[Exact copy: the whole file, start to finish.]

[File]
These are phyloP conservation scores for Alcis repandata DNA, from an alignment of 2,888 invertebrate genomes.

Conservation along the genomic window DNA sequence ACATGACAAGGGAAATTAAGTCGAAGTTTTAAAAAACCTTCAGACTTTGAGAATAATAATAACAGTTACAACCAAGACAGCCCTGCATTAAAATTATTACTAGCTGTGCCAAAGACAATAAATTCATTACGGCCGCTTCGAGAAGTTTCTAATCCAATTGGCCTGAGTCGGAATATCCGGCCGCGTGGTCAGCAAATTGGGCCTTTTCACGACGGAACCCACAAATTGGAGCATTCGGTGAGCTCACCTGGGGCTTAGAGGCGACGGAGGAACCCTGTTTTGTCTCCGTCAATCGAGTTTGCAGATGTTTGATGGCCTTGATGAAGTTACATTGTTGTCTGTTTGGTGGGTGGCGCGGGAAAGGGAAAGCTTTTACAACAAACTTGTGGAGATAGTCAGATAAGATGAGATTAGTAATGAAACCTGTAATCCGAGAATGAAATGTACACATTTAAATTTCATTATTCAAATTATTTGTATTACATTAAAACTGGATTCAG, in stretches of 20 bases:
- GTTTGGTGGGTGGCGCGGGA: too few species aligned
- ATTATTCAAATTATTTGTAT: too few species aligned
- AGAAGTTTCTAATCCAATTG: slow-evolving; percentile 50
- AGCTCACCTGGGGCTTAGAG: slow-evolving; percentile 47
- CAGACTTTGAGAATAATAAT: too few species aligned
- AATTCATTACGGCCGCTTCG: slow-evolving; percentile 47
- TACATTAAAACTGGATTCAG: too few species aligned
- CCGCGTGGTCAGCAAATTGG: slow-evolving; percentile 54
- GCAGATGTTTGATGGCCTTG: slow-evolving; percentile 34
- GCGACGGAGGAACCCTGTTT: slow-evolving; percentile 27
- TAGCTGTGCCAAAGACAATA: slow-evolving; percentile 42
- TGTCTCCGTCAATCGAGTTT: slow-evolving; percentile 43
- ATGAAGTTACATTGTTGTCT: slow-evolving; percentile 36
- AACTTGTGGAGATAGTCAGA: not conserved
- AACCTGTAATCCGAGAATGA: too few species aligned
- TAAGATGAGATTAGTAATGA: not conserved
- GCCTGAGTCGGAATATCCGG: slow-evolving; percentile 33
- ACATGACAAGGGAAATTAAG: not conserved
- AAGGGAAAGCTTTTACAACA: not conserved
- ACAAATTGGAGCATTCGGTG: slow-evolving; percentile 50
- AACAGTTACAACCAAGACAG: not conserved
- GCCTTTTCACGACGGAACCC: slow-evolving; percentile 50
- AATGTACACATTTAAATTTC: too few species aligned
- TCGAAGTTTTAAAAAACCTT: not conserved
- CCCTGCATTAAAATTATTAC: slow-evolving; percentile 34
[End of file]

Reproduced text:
These are phyloP conservation scores for Alcis repandata DNA, from an alignment of 2,888 invertebrate genomes.

Conservation along the genomic window DNA sequence ACATGACAAGGGAAATTAAGTCGAAGTTTTAAAAAACCTTCAGACTTTGAGAATAATAATAACAGTTACAACCAAGACAGCCCTGCATTAAAATTATTACTAGCTGTGCCAAAGACAATAAATTCATTACGGCCGCTTCGAGAAGTTTCTAATCCAATTGGCCTGAGTCGGAATATCCGGCCGCGTGGTCAGCAAATTGGGCCTTTTCACGACGGAACCCACAAATTGGAGCATTCGGTGAGCTCACCTGGGGCTTAGAGGCGACGGAGGAACCCTGTTTTGTCTCCGTCAATCGAGTTTGCAGATGTTTGATGGCCTTGATGAAGTTACATTGTTGTCTGTTTGGTGGGTGGCGCGGGAAAGGGAAAGCTTTTACAACAAACTTGTGGAGATAGTCAGATAAGATGAGATTAGTAATGAAACCTGTAATCCGAGAATGAAATGTACACATTTAAATTTCATTATTCAAATTATTTGTATTACATTAAAACTGGATTCAG, in stretches of 20 bases:
- GTTTGGTGGGTGGCGCGGGA: too few species aligned
- ATTATTCAAATTATTTGTAT: too few species aligned
- AGAAGTTTCTAATCCAATTG: slow-evolving; percentile 50
- AGCTCACCTGGGGCTTAGAG: slow-evolving; percentile 47
- CAGACTTTGAGAATAATAAT: too few species aligned
- AATTCATTACGGCCGCTTCG: slow-evolving; percentile 47
- TACATTAAAACTGGATTCAG: too few species aligned
- CCGCGTGGTCAGCAAATTGG: slow-evolving; percentile 54
- GCAGATGTTTGATGGCCTTG: slow-evolving; percentile 34
- GCGACGGAGGAACCCTGTTT: slow-evolving; percentile 27
- TAGCTGTGCCAAAGACAATA: slow-evolving; percentile 42
- TGTCTCCGTCAATCGAGTTT: slow-evolving; percentile 43
- ATGAAGTTACATTGTTGTCT: slow-evolving; percentile 36
- AACTTGTGGAGATAGTCAGA: not conserved
- AACCTGTAATCCGAGAATGA: too few species aligned
- TAAGATGAGATTAGTAATGA: not conserved
- GCCTGAGTCGGAATATCCGG: slow-evolving; percentile 33
- ACATGACAAGGGAAATTAAG: not conserved
- AAGGGAAAGCTTTTACAACA: not conserved
- ACAAATTGGAGCATTCGGTG: slow-evolving; percentile 50
- AACAGTTACAACCAAGACAG: not conserved
- GCCTTTTCACGACGGAACCC: slow-evolving; percentile 50
- AATGTACACATTTAAATTTC: too few species aligned
- TCGAAGTTTTAAAAAACCTT: not conserved
- CCCTGCATTAAAATTATTAC: slow-evolving; percentile 34